Arlington County Manager Larry J. Brown unveiled yesterday a proposed $224.4 million county budget for fiscal 1984 that represents a 5.7 percent increase over the current fiscal year and calls for no increase in the real estate or personal property-tax rates.

But while those tax rates remain stable, the average homeowner can expect to pay $57 more in county taxes in 1984 through increasing property assessments as well as higher fees for water-sewer use, solid waste collection and disposal and 13 other user and service fees amounting to $2.3 million.

The increases include higher fees for overdue library books, higher penalties for false burglary alarms at banks, higher costs for building permits and inspections, and higher charges for use of recreational services.

"The tax rate may stay the same, but with the recommended user fee increases , that's the same difference," said Republican board member Dorothy T. Grotos. "I'm not too pleased with that."

The real estate and personal property-tax rates are 98 cents and $5.10 per $100 assessed valuation, respectively.

Out of the $224.4 million, Brown's proposed budget sets aside $185.3 million for general operating funds, a 5.2 percent increase over this fiscal year and an amount on target with the County Board's spending guidelines. That figure also incorporates nearly $3.4 million in capital improvements.

The balance comes from special funds generated by water-sewer user fees and noncounty school revenues. The proposed budget projects $24.6 million in state funds and $7.5 million in federal aid.

Brown, hired six months ago before the Democrats had won a board majority, described the proposed budget as a "no-change, maintenance budget."

"It should be viewed as a starting point," he said. "We still have some uncertainties. We still don't know for sure what the economy is going to look like and we still don't know for sure what reductions we may anticipate from Virginia or the federal government."

If the County Board adopts the budget, it will mean that the owner of today's $110,000 home will pay $1,145--a $34 or 3.1 percent increase--in real estate taxes in 1984 because of an anticipated 7 percent increase in property assessments.

If proposed boosts in solid waste disposal and water-sewer fees are approved, the average homeowner's bills would jump $23 a year.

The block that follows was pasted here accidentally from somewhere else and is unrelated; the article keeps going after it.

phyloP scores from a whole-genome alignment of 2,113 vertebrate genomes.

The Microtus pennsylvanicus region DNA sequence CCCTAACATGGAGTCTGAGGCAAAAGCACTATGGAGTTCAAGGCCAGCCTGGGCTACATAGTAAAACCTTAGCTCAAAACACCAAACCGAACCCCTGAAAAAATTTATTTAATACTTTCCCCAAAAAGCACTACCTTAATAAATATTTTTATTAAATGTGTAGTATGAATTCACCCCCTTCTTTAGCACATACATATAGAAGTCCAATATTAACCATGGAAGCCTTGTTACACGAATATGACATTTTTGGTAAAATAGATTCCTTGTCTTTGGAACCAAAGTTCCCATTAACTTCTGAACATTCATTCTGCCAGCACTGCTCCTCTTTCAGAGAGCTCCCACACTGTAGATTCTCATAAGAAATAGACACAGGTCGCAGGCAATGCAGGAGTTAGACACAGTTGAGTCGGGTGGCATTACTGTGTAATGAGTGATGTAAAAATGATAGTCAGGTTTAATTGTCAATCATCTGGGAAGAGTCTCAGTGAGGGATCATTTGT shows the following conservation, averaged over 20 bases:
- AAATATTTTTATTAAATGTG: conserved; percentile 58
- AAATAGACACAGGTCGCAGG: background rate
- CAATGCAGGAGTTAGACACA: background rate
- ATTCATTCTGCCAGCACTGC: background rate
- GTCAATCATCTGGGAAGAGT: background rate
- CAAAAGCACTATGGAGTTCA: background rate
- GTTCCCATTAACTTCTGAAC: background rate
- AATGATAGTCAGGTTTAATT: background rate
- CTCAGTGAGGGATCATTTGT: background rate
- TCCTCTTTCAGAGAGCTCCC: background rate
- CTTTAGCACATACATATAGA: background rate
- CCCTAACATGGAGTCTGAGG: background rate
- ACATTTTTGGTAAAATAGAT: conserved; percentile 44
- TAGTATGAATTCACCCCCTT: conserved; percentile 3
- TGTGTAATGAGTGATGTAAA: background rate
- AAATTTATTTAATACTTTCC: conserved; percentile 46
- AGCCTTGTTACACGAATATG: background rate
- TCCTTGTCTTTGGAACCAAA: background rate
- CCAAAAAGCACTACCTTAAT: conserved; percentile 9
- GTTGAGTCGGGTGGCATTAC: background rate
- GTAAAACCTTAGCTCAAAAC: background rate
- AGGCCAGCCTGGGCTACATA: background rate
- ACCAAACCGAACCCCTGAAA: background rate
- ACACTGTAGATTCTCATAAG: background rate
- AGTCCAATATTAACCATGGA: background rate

Brown's budget proposal, presented to the County Board at yesterday's meeting, provides $1.8 million for a 3 percent pay raise for the county's 2,297 employes and an additional $200,000 in improved health-insurance payments, which would result in an overall 3.3 percent increase for employes.

That figure contrasts with School Superintendent Charles E. Nunley's recommended 5 percent increase in salaries and improved health-insurance benefits for 1,732 school employes in each of the three fiscal 1984 budget plans he recently presented to the school board.

Nunley's budget proposed county general fund transfers to the schools ranging from $50.7 million to $52.7 million. Nunley has said the lower figure is inadequate.

In keeping with the County Board's request to cap spending increases at 5 percent, Brown's budget provides for only $50.7 million in county funds for schools--or a 5 percent increase over this fiscal year.

County Board Chairman Ellen M. Bozman said yesterday that it was too early to determine how much flexibility there may be in the new budget plan for exceeding the $50.7 million guideline.

In the past, Bozman and the board's two other Democrats, John G. Milliken and Mary Margaret Whipple, have criticized school spending increases set by previous Republican-controlled County Boards as inadequate.

Brown's budget also proposes a county general fund transfer to the Metro transit system of $11.5 million and $1.9 million for the community activities fund that covers several program costs shared with the school system, such as the maintenance of county swimming pools. Included in the budget proposal is a $500,000 contingency fund and a debt-service payment of $12.4 million.

Brown said he will present the County Board with a list of 12 options that would save the county $353,800. The suggestions range from reducing the county subsidy of the solid waste-collection system from 50 percent to 25 percent, to installing 400 new parking meters.

As part of a long-range effort to improve county services, Brown said he plans to reorganize the county staff, a move he said will cost $150,000 a year but ultimately result in savings.